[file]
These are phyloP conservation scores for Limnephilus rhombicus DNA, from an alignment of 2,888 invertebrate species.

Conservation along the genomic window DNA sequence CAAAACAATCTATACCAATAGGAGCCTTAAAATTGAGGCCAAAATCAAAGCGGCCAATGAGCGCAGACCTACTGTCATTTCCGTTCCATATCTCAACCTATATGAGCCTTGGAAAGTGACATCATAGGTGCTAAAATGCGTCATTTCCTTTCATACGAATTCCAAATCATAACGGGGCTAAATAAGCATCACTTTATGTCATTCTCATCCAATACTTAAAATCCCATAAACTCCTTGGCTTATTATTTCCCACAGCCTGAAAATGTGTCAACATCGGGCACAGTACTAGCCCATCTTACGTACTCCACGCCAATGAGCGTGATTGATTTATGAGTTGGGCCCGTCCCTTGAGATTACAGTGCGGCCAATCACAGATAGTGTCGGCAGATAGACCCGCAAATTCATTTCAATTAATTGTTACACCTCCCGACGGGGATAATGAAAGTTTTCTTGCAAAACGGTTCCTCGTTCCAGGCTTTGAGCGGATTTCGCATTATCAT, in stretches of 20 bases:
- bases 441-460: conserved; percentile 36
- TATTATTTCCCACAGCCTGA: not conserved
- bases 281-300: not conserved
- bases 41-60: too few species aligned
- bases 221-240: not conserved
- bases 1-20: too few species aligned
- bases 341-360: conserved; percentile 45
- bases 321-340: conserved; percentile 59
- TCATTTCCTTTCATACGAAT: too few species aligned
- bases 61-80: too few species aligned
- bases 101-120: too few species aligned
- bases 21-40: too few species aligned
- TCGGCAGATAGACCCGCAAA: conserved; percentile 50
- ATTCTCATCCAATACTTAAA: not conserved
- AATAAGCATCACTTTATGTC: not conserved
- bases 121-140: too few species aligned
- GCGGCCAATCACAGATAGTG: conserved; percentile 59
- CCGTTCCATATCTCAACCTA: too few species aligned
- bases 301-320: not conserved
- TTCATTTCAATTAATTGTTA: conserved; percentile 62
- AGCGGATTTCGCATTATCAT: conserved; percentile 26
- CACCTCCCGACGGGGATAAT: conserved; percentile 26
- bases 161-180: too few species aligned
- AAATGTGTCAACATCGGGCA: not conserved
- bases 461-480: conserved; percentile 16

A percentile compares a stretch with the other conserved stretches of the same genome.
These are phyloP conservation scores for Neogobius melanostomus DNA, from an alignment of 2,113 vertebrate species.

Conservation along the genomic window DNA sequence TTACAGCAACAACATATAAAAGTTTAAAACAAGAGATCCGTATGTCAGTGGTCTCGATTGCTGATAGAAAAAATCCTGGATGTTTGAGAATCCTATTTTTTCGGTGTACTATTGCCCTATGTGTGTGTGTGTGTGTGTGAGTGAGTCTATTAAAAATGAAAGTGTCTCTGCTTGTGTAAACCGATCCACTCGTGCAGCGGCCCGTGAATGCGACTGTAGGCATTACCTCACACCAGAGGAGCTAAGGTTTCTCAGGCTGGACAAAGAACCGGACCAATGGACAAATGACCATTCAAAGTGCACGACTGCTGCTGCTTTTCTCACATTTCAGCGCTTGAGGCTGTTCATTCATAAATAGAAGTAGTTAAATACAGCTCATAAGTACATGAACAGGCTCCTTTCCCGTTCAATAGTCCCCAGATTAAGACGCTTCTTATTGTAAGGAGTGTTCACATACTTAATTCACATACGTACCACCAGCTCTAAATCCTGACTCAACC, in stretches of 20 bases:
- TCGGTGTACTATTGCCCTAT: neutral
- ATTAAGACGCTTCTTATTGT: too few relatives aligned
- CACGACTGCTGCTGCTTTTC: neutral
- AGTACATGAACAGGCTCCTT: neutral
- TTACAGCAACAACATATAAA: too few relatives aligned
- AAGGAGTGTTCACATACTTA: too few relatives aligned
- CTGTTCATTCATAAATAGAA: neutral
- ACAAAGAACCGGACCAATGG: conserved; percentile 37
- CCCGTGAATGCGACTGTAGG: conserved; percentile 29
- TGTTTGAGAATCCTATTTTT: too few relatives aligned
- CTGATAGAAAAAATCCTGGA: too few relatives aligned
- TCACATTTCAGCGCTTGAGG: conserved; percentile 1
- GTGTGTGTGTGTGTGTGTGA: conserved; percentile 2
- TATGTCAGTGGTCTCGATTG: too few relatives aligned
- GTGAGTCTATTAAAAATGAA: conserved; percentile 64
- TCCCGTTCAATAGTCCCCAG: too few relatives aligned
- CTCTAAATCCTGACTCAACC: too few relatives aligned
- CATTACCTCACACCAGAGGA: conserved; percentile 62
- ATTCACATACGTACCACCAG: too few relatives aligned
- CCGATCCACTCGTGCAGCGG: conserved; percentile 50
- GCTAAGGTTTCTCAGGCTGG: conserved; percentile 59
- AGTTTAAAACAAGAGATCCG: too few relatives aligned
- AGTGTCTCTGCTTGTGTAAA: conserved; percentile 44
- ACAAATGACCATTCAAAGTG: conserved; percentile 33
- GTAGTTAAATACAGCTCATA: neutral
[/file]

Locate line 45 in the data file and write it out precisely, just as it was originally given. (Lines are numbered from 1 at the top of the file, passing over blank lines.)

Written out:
- GTGAGTCTATTAAAAATGAA: conserved; percentile 64